If you’re on the hunt for a plant to provide some beauty and a touch of sophistication to your fish tank, there are few options better than lucky bamboo.
The increasingly popular houseplant only requires a few inches of water to survive, and is suitable for both beginner and experienced aquarists.
Unlike traditional bamboo which typically rots when placed in water, lucky bamboo provides far greater resistance. It also exhibits a similar look to the authentic version of the plant.
Commonly known as “Dracaena sanderiana”, lucky bamboo can either be fully or partially submerged in your aquarium, with the vast majority of fish safe to be housed in bamboo-filled tanks.
Furthermore, bamboo is efficient for lowering nitrates, making it an extremely popular and valuable plant amongst those who know how to grow it.
This guide will take an in-depth look at lucky bamboo, providing you with all the information you need when looking to grow the plant in your home aquarium.
While bamboo is often associated with Asian countries, lucky bamboo is native to Central Africa. It’s similarities to authentic bamboo have led to a close association, albeit an inaccurate and confused one.
Moreover, this misconception extends far beyond its name. Lucky bamboo is often used in practices associated with Asian origins such as feng shui.
Even when used in aquariums, it’s common to see the native African plant interspersed with various buddha and shrine decorations.
Lucky bamboo is a plant characterized by a green central stalk with waxed tops and leaf shoots that grow up its sides.
The plant’s leaves are slightly twisted and exhibit the same color green - ranging from dark green to a lighter shade of green that almost borders on yellow.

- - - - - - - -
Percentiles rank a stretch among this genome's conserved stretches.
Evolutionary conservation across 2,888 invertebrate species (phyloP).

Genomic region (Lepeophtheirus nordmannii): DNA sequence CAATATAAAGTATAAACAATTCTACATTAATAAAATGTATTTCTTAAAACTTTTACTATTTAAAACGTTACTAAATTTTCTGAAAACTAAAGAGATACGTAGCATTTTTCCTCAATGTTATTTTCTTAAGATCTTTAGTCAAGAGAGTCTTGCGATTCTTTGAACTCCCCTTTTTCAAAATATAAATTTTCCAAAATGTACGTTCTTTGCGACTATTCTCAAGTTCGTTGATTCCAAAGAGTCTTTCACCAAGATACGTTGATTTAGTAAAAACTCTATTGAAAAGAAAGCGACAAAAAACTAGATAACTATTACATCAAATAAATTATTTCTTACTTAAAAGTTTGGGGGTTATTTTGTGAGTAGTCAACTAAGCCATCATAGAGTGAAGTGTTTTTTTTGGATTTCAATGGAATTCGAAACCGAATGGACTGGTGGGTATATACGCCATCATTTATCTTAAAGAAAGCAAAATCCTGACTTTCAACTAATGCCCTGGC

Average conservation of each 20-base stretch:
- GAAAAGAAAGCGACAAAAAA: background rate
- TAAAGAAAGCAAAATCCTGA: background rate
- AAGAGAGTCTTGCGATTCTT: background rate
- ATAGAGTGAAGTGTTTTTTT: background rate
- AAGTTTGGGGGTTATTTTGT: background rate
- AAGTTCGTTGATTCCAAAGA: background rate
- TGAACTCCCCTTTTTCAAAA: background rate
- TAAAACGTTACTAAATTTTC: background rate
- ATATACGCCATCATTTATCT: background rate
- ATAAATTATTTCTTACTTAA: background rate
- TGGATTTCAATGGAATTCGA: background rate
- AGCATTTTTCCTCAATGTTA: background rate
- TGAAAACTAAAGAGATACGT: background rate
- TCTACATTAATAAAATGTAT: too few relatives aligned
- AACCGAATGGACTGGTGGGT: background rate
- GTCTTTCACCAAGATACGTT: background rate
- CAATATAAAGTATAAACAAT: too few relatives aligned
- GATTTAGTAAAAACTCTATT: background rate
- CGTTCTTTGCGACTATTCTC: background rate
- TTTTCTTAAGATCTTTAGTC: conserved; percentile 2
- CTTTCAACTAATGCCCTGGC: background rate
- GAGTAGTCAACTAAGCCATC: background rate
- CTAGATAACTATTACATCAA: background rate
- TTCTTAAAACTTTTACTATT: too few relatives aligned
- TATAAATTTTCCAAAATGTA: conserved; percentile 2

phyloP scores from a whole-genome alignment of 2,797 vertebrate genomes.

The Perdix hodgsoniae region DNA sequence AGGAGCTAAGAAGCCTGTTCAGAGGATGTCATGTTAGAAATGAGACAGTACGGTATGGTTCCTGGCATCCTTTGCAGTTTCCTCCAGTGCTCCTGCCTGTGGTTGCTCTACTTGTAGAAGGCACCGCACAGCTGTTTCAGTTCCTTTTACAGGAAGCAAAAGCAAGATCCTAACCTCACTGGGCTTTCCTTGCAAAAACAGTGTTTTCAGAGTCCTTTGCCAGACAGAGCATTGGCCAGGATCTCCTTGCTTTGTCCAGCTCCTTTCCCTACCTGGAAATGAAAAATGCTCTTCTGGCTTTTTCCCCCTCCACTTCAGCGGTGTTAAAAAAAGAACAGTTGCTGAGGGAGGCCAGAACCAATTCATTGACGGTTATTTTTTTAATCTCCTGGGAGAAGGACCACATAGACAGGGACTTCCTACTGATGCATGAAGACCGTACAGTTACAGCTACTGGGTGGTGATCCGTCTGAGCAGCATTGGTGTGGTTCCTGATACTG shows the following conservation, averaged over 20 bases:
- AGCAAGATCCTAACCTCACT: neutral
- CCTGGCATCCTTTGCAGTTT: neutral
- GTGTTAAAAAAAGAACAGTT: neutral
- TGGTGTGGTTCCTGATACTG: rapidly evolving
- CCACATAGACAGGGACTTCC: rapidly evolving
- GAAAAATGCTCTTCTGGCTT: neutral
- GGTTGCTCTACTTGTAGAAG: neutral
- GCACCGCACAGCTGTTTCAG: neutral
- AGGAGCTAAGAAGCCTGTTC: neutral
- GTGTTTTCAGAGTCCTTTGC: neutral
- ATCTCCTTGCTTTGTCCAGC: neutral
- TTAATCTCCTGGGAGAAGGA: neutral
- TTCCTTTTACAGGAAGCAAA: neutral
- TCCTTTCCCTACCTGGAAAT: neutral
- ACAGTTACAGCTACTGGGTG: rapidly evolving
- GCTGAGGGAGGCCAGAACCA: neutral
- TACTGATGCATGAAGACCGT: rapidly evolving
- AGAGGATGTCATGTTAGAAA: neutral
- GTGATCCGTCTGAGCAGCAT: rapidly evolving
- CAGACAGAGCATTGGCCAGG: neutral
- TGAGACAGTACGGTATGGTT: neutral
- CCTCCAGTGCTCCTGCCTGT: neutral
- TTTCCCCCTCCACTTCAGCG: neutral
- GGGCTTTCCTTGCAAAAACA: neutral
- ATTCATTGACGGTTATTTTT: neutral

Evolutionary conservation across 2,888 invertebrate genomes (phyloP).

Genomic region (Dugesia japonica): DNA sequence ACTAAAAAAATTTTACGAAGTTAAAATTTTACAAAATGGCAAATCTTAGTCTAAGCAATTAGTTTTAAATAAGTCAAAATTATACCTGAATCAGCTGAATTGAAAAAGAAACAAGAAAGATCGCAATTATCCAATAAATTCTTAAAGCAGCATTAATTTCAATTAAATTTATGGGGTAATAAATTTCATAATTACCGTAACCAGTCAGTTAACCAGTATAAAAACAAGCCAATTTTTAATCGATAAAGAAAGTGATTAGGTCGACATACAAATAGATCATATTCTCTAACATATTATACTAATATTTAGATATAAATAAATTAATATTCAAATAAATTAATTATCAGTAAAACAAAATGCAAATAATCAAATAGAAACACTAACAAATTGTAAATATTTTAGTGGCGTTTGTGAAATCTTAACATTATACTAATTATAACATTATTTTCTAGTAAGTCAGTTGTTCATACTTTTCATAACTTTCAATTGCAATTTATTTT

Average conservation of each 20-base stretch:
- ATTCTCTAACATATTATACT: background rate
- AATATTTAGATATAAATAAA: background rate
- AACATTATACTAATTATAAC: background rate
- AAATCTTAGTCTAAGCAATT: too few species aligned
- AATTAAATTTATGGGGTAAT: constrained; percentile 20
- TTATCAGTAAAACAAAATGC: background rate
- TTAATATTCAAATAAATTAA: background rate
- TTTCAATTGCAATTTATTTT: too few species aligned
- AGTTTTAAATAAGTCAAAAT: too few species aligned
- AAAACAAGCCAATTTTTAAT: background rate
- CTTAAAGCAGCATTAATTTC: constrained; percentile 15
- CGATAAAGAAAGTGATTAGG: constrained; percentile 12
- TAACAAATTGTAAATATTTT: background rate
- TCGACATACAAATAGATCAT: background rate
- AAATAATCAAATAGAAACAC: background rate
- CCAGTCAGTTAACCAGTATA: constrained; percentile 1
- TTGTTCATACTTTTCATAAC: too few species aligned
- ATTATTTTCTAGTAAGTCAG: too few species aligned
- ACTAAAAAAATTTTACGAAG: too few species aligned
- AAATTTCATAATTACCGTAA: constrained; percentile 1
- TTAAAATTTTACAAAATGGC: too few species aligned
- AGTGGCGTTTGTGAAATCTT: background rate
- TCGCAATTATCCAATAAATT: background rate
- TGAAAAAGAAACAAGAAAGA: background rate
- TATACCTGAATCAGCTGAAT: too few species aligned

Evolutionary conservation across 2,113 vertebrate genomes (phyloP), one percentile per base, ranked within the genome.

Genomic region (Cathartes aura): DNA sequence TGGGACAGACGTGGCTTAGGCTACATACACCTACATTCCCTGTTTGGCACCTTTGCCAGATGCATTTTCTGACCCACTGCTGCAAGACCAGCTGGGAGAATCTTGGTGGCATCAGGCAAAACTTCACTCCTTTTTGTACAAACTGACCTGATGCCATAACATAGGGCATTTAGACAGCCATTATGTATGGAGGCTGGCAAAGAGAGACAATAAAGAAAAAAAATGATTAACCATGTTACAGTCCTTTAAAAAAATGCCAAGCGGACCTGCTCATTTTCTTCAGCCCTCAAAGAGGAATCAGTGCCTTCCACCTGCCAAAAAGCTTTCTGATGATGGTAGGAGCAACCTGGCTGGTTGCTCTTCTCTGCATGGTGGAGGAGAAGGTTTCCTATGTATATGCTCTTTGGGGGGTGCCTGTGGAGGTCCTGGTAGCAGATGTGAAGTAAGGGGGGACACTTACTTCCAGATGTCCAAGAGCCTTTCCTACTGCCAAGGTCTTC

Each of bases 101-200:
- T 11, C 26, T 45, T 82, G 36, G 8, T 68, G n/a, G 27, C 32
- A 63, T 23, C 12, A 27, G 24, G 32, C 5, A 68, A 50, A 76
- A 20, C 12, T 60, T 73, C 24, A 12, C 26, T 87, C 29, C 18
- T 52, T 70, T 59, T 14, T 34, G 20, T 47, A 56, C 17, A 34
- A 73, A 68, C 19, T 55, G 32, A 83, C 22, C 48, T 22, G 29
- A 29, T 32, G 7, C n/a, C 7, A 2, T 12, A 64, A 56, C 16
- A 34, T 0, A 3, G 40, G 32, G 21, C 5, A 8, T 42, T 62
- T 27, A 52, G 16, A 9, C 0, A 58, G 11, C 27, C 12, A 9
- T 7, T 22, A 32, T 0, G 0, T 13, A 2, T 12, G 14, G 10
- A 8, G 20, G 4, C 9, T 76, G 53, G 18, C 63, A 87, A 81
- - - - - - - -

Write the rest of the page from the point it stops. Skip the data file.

It very rarely flowers, and is typically grown straight or in twisted varieties. The latter provides a unique look, with the stem cultured into stylish spirals.
In terms of appearance, it closely resembles real bamboo. The only significant difference being that lucky bamboo will usually have fleshier stalks. As noted earlier, they’re also far more water tolerant.
Planted equally effectively in either dense clutters or individually, lucky bamboo can grow up to four inches in height. It’s usually bought either a few inches tall, or nearly mature and close to its maximum height.
The rate of growth can be slowed down or sped up depending on the plant’s environmental conditions. For example, with excellent light and nutrients, the plant can quickly shoot up, whereas in typical conditions, it’ll grow at a more sedate pace.
The general lifespan for lucky bamboo is believed to be around ten years. However, this is often contested due to the controversy surrounding how to grow it properly.
On one hand, some aquarists believe that lucky bamboo only truly thrives for a few years, while others have proudly reported that they’ve kept their plant for longer than a decade.
Due to its versatility and height range, the plant can be positioned just about anywhere in your aquarium. Shorter stalks are best suited in the foreground or midground, while taller stalks are ideal for blending into the background of your tank.
Growing lucky bamboo is relatively straightforward, making it a popular plant amongst both beginners and experienced aquarists. To stabilize the water, a minimum of five gallons is required.
As lucky bamboo isn’t a true aquatic plant, there’s plenty of discussion about whether it has to be grown partially or fully submerged in water.
When grown partially submerged, it’s important to ensure that the leaves and at least a third of the steam are above the waterline.
To be grown whilst being fully submerged, there are a number of specific requirements that need to be met in order for the plant to survive and continue growing.
Ultimately, as long as the roots are submerged, the plant should thrive either way.
Unlike true bamboo plants, lucky bamboo can’t cope with dry roots. So, if it’s planted in soil that’s allowed to dry out or if the water suddenly starts to evaporate from the area around its roots, the plant will almost certainly die.